The Summer I Turned Pretty, by Jenny Han


This is a random YA read that I picked up, because I like to read YA when I’m brain dead.  And, well, with a toddler and an infant who wants to nurse every two hours…I’ve been brain dead. And looking for something to read in the wee sleepless hours of the morning. Something other than websites that tell me what I am doing wrong that is causing my sleepless child/gassy baby/fussy screamer to drive me bonkers (answer: nothing. He’s a baby. They are inscrutable and kind of sucky. Also, the Internet is a terrible place to seek advice unless you want to slowly be driven mad and insecure. But I digress).

Where was I?

Oh yes – The Summer I Turned Pretty.  Or,  the summer i turned pretty, which is what the cover actually gives as the title.

The first of a trilogy (more on that later), this book is about the coming of age of a young girl.  I’ve always been fascinated by coming of age books because, well, I was a young girl who came of age at one point. At least, I think I have because teen lit tells me that there is a lot of soul searching and high drama involved and I recollect having both those things in my life at one point (not always at the same time).  Also, I am in my late thirties and if I haven’t come of age yet, then I don’t know when it’s going to happen and what age exactly I am supposed to be coming to.

In this book, as I was saying, Belly (short for Isabel and somewhat, but not quite, reminiscent of Twilight) returns with her mom and older brother (Stephen) to their usual summer haunt, a cottage that they have shared with their mother’s best friend, Beck, and her two boys, Conrad and Jeremiah, since forever.  Belly has always been the tag along baby sister…but not this summer.  *This* summer she is, well, pretty.  And she has resolved that “the boys” are going to see her in a different light and she’s finally going to get the attention of her childhood love, moody-broody Conrad. What she hasn’t bargained for is the confusion and heartache caused by unwanted (or is it?) attentiveness from happy-uncomplicated Jeremiah, who has always been her friend.

In other words the book (and series) falls victim to what I am going to call the Guinevere Complex, i.e. yet another book where a beautiful young female thing is torn between the attentions of two equally compelling but fundamentally different boy-men who are either best friends/brothers/arch enemies/frienemies.  Was it Shakespeare who said there is nothing new under the sun?  Certainly, there is nothing new in this plot.

Some other well-known YA Guinevere plots include Twilight (obviously), The Hunger Games and  The SelectionLet’s face it: love triangles don’t go out of style.  And, apparently, they are huge money makers.  And I’ve only touched the surface of the YA love triangle lists (of which there are several – Google it if you don’t believe me).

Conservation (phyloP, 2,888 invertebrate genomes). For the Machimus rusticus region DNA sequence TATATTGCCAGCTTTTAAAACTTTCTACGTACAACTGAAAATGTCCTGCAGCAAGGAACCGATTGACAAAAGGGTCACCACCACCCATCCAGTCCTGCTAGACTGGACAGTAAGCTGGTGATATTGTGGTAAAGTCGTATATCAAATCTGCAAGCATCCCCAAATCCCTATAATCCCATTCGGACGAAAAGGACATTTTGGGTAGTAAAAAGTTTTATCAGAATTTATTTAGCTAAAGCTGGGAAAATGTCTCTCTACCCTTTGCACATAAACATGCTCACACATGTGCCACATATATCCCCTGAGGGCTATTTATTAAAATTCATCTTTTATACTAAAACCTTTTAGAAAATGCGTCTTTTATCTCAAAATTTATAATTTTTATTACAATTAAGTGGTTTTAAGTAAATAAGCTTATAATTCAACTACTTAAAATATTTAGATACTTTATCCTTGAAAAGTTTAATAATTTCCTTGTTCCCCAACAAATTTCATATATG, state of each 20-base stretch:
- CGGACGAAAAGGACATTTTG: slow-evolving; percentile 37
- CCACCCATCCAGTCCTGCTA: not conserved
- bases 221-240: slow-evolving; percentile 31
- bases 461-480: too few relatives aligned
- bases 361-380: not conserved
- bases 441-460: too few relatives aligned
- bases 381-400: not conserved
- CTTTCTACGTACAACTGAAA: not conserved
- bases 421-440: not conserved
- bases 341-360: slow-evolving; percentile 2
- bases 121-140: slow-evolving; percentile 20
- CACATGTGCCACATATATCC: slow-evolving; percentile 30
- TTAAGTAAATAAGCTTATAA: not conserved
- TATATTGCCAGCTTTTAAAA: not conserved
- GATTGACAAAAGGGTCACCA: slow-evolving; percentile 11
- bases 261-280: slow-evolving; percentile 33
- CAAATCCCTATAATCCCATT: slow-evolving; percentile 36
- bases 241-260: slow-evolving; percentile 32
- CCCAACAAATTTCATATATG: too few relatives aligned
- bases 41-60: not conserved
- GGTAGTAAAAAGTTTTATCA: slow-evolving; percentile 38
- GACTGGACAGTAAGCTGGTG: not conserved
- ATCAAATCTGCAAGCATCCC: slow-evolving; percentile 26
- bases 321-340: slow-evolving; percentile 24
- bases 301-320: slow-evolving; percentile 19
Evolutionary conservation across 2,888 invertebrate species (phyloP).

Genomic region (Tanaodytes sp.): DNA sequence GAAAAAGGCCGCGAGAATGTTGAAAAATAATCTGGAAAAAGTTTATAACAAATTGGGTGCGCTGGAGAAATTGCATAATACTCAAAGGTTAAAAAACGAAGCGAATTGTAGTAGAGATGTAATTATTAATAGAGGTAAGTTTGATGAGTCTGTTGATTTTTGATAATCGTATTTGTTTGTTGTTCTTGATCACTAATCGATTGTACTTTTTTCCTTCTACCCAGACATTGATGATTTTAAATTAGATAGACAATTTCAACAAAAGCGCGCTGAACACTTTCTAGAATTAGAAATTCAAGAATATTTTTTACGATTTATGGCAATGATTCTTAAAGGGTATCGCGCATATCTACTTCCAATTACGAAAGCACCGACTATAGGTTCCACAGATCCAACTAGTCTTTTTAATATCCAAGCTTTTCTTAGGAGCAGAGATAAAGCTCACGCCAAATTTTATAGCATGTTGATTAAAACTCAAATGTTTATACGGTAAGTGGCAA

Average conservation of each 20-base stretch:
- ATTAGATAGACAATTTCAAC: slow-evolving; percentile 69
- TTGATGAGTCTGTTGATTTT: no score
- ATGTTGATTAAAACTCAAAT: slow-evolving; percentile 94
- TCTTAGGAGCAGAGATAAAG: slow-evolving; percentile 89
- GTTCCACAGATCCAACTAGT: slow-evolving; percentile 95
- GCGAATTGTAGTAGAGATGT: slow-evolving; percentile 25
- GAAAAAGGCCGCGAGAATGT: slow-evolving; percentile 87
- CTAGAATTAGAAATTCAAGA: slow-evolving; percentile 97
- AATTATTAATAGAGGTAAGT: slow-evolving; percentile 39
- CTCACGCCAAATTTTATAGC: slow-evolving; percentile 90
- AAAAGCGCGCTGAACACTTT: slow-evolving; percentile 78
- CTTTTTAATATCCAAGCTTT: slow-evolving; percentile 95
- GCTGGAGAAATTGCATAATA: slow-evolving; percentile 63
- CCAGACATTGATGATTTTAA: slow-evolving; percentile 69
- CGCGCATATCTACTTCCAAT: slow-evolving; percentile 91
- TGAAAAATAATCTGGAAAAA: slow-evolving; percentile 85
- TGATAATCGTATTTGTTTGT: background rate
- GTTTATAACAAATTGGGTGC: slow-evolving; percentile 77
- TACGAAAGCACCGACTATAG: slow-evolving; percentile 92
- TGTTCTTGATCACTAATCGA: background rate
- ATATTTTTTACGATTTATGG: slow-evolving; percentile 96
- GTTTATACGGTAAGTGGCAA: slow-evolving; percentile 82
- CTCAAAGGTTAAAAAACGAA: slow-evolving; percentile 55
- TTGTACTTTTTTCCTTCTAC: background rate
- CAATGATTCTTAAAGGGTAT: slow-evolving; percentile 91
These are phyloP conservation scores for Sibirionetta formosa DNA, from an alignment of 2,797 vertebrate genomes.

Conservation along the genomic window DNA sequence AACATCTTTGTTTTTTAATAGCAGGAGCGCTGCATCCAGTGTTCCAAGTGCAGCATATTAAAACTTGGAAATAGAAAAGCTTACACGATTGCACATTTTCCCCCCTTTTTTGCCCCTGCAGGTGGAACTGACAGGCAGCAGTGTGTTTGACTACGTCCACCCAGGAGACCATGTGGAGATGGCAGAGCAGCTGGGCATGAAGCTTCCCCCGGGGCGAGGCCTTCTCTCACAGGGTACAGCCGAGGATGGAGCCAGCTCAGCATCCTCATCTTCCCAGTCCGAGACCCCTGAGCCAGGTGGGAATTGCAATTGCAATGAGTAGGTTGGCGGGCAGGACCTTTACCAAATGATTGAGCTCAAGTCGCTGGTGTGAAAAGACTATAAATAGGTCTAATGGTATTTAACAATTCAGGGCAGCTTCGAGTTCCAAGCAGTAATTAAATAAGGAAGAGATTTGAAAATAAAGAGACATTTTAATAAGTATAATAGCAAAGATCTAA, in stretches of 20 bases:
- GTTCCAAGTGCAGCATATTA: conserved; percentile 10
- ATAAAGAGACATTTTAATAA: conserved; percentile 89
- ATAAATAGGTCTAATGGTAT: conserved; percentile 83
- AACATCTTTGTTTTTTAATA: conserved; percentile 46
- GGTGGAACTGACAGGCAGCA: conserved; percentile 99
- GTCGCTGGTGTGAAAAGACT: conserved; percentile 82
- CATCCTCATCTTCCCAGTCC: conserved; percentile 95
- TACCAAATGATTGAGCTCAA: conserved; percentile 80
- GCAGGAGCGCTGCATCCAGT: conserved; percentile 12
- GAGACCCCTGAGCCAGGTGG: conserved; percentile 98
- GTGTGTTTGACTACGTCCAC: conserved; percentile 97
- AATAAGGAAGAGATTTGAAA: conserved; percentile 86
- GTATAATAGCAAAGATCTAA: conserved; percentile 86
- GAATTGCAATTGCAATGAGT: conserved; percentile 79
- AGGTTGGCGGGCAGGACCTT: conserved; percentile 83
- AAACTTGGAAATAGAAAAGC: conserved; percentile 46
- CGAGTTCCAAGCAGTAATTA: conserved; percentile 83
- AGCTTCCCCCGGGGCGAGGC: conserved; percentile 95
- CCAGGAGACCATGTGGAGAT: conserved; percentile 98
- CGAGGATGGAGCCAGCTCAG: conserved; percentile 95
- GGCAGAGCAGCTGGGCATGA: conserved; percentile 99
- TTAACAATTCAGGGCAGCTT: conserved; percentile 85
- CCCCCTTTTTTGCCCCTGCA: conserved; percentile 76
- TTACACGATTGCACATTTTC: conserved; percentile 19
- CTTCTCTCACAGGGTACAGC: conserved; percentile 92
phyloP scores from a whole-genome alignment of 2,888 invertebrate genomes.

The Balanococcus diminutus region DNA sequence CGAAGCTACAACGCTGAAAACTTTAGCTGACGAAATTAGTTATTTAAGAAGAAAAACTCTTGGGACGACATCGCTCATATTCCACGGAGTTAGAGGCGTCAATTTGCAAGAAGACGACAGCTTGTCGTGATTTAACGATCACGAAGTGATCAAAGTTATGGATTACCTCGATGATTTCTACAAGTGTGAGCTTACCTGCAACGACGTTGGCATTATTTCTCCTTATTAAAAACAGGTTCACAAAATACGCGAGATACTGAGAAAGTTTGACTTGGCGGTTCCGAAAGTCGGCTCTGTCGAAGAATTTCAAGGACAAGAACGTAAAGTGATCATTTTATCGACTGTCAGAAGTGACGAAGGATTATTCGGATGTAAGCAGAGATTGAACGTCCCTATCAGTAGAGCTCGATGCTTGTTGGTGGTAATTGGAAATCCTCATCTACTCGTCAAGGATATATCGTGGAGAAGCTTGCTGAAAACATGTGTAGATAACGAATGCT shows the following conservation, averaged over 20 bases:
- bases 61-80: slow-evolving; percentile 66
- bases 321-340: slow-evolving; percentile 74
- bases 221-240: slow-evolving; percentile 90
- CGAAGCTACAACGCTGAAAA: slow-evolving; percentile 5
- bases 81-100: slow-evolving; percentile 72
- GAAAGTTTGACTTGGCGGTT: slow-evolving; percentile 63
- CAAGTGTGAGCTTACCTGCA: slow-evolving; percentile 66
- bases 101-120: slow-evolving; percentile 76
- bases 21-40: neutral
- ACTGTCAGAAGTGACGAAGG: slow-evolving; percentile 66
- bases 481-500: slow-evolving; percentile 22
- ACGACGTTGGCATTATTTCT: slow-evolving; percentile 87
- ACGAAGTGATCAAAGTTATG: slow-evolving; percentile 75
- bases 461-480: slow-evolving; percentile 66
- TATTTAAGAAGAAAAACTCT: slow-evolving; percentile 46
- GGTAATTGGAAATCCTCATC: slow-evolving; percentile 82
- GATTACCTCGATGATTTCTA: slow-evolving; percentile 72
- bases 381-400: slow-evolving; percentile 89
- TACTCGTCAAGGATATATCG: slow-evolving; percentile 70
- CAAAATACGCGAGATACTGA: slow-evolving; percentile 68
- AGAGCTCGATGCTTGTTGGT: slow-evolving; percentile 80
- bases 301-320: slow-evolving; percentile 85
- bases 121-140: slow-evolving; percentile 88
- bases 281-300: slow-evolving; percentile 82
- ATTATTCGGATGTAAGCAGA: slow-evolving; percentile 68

There is, mind you, real-life drama incorporated into the love triangle plot, so that Belly can have something Real to deal with.  I’m not going to give it away, though (not even in the tags), because that would be telling.

And what about the rest of the trilogy?  I did kind of read it’s not summer with you and we’ll always have summer.  I had to.  I had to know who Belly ended up marrying – Conrad, her one true love?  Or Jere, her other true love?  Did someone die or go on a lifelong quest to forget her, so that they could conveniently be out of the way?  How did it all Go Down?  I’m not saying.  You’ll have to read the books to see.  Just be warned – there is a lot of drama.  You may not have the patience for it.  I didn’t.  In fact, I am not able to review the other two books fairly because I didn’t read them through – I skipped to the end to see what happened, and then flipped backwards to see how.

Rating: Um.  B-.  In retrospect.  But I think that a pre-teen or teen reading it might find it rings true to their experience and/or presages years of exciting dramatic moments, and enjoy it.  For them, it might be a B.  But it is in no way a classic, like Are You There God, It’s Me, Margaret or I Capture the Castle (which is stupendous and which I adore and which manages to avoid every possible pitfall).

Reading Ages: 12-15.  Maybe even older, for someone looking for fluff reading.  I read the Sweet Valley High series as a kid (although not so much as a teen), and this is better.

Love Triangles I Prefer: Actual Guinevere scenarios, mind you, where each member is tortured, not things like The English Patient, which is just two people in love and one person who is not included.  Hm, this is tough. Guy Gavriel Kay’s take on the Guinevere story  in The Fionavar Tapestry series always comes to mind, but it’s more of a clever retelling.  Casablanca would fit if Rick and Laszlo had  relationship…and if it was a book.

Have I ever Come of Age?: If by “coming of age” you mean “going through a period of unnecessarily dramatic moments punctuated by heart rending internal struggles, all of which I diarized”, then the answer is Yes.

Do I really think such drama is unnecessary?: Unnecessary, yes.  Unavoidable, no.  Lack of emotional maturity combined with hormones places most people squarely on the the path to melodramatic life experiences.  Truth?  I am nostalgic for a time when my world view was of Life as an Epic Starring *Me*.  Now that I have two kids, I often wish that my life could be called my own.


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